SAN FRANCISCO -- Giants manager Bruce Bochy said there is still no decision regarding Aubrey Huff, who is eligible to come off the disabled list on Monday.

"We'll talk it over with him and make sure he's ready," Bochy said.

Huff went on the 15-day DL with an anxiety disorder after he suffered an episode while the team was in New York. He has remained with the team and been participating in baseball-related activities

Bochy said there is a chance Huff will play a couple of games in the Minor Leagues as a part of a rehab assignment.

Romo has fun addressing Little Leaguers

SAN FRANCISCO -- Sergio Romo addressed a group of over 5,000 Little League baseball players before the Giants took on the Brewers on Sunday. He was the perfect choice since he's still such a big kid himself.

"Whenever I get an opportunity to do something like that I jump at it," Romo said afterward. "When you're in the middle of a game, you're locked in and it's about your teammates. The fact that I am interacting with those kids makes me feel a part of their experience."

Romo, who followed pitcher Clay Hensley to the outdoor stage along the first-base side, was given a standing ovation before he was announced.

"I was one of those kids once," he said. "My parents put me in situations where I could meet people and do stuff like that."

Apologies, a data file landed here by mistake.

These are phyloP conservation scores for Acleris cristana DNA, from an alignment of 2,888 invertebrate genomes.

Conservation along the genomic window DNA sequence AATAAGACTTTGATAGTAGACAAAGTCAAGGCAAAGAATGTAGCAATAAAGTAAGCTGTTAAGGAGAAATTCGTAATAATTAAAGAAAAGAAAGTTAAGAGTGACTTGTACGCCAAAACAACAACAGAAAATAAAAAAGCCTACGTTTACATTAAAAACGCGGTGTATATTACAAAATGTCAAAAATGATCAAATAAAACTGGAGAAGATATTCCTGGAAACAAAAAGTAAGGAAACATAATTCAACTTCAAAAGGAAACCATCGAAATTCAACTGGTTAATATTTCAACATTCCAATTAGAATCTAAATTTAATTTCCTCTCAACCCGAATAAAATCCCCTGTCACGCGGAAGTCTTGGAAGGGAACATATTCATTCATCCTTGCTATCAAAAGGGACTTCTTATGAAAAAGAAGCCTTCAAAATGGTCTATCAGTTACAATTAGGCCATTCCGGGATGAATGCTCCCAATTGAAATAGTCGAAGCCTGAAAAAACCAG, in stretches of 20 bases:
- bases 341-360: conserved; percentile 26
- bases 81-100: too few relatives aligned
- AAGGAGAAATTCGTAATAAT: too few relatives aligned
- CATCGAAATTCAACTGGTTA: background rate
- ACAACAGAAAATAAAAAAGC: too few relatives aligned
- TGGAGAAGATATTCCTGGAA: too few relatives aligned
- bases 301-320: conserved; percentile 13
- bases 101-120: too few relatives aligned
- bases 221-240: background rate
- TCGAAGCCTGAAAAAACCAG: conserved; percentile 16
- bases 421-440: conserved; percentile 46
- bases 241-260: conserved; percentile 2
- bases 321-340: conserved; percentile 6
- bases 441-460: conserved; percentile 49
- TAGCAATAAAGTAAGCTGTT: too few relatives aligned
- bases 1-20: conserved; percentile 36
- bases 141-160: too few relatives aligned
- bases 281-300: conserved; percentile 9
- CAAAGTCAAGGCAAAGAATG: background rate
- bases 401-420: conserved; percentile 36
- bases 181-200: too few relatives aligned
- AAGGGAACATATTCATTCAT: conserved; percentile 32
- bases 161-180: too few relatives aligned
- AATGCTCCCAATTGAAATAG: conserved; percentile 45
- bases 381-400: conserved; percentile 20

Romo remembers meeting players such as Rudy Seanez, Andy Ashby and Andy Benes. He's still waiting to meet his boyhood idol, Greg Maddux.

"When I found out he pitched like I did he became my favorite player," Romo said. "He didn't throw hard but his pitches would go where he wanted. My dad taught me how to set up hitters, slow their bat, speed up their bat, come in, go out. Maddux was the best at it. Every fifth day, I knew who I would be watching."

Romo, who had his bobblehead day on Saturday, also recognizes there's still a lot to learn.

"I had that 'I made it' feeling all day yesterday," Romo said. "This is something I am afraid to lose. I don't want to just fall back on what I know or can do. I want to keep playing baseball."

Mays turns 81, remains important part of Giants

SAN FRANCISCO -- Willie Mays, who turned 81 on Sunday, remains an important part of the Giants' organization.

"When you look at Willie Mays you see Giants baseball," San Francisco manager Bruce Bochy said. "He's the greatest player in the game; right up there with the best of them."

Mays and fellow Hall of Famers Willie McCovey and Orlando Cepeda are constant visitors at AT&T Park and will hold impromptu sessions with current players.

"Willie is special to this organization and to the players," Bochy said. "He's here all the time and he's always in Spring Training. To have that for the players does a lot."

Bochy said he has gotten to know Mays a lot better since taking over as the Giants' manager, and he appreciates anything Mays can add.

"It's amazing how much he follows us," Bochy said. "He knows the struggles we're going through and he's really into the club, not just this year but every year. He'll say things. He tries to keep it simple for the players."